Looking to build capacity on your team? Interns are a valuable asset to nonprofits because they bring a fresh perspective, are (usually) technologically savvy, increase productivity, and allows you to assess compatibility if you are looking to hire in the future. The 3 month internship is particularly useful for getting to know potential full-timers, and to allow them to get to know you! According to a survey by NACE, almost 40% of employers reported a higher five-year retention rate among employees they’d hired via internship programs.
Even if you aren’t looking for future hires, interns can become ambassadors for your organization and take work off your plate. But how do you find the talent? Once you’ve written the perfect internship job description, it’s time to post it everywhere. Explore the list below to learn more about our favorite internship job posting sites, and start finding your dream interns.
First, some pro-tips for hiring interns
- Give a specific prompt: Find an intern that’s passionate about your organization. Ask them to answer a question unique to your nonprofit in their cover letter. This will help you to get a better idea of their personality, as well as to weed out the applicants that do not read the instructions. For example, our clients at Black Public Media could ask about a film the intern had seen recently, or their favorite web series.
- Use Streak: Streak is a free CRM you can add to Gmail to build out specific pipelines. It will help you keep track of what stage of the process an applicant is in, along with all email communications. Plus, color-coding!
- Assign a project: What better way to get a sense for an intern’s experience and style than to assign them a relevant project? After you conduct a phone-screening, have them write a blog post, draft social media content, write up critiques, or pull sample data, depending on the position. Schedule a quick call to discuss the project before you decide whether or not you want to hire them.
Hiring a nonprofit intern = Increasing productivity + building internal savviness + supporting talented students Click To Tweet
And now, the list!
Job posting specifically for social impact organizations and nonprofits, and a great place to look for talented interns with a passion for your field. Cost: $25 for each internship, and each lasts for 30 days.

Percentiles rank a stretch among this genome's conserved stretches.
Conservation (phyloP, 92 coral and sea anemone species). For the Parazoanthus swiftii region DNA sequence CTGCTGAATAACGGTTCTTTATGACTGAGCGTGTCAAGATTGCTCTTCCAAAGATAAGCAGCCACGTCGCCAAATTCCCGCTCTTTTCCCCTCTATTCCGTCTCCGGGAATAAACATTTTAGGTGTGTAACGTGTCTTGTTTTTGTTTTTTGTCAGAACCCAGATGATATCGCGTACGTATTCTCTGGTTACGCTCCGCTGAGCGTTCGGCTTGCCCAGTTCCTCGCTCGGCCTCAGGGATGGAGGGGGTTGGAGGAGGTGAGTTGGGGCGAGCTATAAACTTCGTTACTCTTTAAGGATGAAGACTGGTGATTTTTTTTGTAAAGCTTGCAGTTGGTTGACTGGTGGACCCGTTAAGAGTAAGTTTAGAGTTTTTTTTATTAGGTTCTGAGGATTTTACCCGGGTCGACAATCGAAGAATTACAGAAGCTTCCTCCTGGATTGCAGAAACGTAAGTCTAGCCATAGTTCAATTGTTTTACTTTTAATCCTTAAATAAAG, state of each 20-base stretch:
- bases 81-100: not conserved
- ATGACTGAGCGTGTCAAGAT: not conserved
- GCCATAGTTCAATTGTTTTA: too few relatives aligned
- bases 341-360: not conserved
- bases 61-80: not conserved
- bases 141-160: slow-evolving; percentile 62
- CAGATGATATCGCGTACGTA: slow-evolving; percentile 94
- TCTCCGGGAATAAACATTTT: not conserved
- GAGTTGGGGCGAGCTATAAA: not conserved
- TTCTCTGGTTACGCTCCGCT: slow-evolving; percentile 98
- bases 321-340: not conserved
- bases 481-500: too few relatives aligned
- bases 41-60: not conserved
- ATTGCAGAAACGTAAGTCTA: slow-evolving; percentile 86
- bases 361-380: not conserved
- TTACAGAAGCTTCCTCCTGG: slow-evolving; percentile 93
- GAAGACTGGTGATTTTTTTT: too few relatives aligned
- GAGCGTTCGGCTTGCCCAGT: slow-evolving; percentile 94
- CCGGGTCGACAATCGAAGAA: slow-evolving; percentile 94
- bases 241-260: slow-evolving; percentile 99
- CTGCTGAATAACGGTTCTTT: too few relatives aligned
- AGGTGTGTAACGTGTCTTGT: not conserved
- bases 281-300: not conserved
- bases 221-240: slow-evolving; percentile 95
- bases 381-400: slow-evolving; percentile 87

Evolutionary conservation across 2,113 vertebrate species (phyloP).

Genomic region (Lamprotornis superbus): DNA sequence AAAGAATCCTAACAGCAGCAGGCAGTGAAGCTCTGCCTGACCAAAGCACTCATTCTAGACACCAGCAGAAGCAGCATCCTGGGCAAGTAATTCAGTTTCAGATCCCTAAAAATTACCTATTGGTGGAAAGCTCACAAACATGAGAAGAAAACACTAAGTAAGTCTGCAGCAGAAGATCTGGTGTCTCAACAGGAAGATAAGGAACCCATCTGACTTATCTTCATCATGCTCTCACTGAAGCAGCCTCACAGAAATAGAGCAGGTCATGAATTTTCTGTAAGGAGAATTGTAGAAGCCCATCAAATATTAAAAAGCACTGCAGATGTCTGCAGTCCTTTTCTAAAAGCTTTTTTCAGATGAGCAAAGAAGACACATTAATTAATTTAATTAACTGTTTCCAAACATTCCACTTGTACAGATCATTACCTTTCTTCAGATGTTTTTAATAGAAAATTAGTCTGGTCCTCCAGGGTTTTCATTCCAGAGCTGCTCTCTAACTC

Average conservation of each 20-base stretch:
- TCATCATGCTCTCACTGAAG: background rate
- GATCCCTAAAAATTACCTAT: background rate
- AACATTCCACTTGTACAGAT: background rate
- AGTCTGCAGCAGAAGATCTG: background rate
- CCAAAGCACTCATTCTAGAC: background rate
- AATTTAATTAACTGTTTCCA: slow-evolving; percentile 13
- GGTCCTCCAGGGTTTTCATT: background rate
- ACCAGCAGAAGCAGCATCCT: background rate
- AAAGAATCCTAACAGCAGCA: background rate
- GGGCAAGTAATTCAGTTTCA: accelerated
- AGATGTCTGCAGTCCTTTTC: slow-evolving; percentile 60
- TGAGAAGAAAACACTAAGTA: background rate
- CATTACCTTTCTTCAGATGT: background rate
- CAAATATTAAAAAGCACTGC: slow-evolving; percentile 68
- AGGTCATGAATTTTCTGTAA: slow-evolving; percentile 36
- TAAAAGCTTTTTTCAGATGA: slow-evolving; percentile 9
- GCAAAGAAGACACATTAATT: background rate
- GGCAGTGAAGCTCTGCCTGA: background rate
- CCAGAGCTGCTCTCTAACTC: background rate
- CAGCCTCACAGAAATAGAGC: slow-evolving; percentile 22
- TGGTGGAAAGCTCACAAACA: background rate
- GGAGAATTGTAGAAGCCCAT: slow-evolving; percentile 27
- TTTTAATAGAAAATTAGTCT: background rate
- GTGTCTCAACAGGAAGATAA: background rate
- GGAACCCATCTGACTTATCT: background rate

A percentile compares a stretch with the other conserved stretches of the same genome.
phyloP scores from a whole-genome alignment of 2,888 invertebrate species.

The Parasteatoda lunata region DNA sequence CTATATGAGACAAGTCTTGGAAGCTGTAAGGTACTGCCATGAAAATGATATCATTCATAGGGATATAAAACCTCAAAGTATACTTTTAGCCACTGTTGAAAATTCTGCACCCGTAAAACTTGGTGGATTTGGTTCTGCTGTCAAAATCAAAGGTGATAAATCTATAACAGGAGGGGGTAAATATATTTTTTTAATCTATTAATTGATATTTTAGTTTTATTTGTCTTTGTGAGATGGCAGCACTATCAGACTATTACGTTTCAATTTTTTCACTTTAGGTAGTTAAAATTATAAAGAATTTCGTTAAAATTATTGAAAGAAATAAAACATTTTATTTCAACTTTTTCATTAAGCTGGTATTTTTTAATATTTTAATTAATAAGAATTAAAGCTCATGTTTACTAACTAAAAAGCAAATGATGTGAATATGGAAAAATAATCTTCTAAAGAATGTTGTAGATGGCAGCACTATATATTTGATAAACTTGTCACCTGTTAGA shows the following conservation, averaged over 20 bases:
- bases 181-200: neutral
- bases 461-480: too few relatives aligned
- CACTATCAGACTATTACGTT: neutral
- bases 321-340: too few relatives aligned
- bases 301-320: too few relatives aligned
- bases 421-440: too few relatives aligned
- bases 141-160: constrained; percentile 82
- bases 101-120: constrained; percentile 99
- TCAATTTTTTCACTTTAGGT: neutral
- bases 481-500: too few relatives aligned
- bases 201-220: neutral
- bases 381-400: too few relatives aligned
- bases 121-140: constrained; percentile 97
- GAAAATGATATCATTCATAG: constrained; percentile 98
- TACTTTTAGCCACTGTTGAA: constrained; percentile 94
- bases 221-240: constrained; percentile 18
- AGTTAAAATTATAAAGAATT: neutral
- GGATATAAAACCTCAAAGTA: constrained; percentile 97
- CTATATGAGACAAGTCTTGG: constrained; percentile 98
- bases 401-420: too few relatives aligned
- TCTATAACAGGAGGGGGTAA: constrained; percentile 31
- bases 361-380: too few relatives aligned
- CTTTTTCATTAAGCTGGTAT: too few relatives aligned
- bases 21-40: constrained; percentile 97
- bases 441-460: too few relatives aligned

Handshake partners with over 170 universities, uniting them into one network. This platform allows you to reach students across the country with just one post; no need to go to individual college career sites. Cost: Free.
Similar to Handshake, the University Career Action Network is a consortium of 20 national colleges and universities with a shared database listing thousands of internships. Another way to reach lots of schools with just one posting. Cost: Free.
You know it, you love it: LinkedIn is a business and employment-oriented social networking site. What a perfect place for social media savvy people to search for employment opportunities! Cost: depends on some factors (including geographical location and number of positions), but can range from $10-$100.
Internships.com is a major hub for individuals looking for interns and internships across industries and across the country. Take advantage of the traffic on this highly coveted domain. Cost: Free.
First, you should always post jobs on an easy-to-find page of your site! Then, if you have the Google AdWords Grant (and you should!) you can build out a campaign advertising an internship at your organization linking to that landing page. Be sure to bid on long-tail, specific keywords like “nonprofit internship in [your city]” or “nonprofit internship remote,” etc. Don’t have it yet? Apply for the Google Ad Grant now. Cost: Free!
We believe that betting on interns is the same as betting on the nonprofit sector, and that internship programs serve a key role in driving the best and the brightest minds into the social impact field. If you’re not convinced yet, read the rest of our thoughts on how to build an awesome internship program, and check out all of our great resources for and about interns: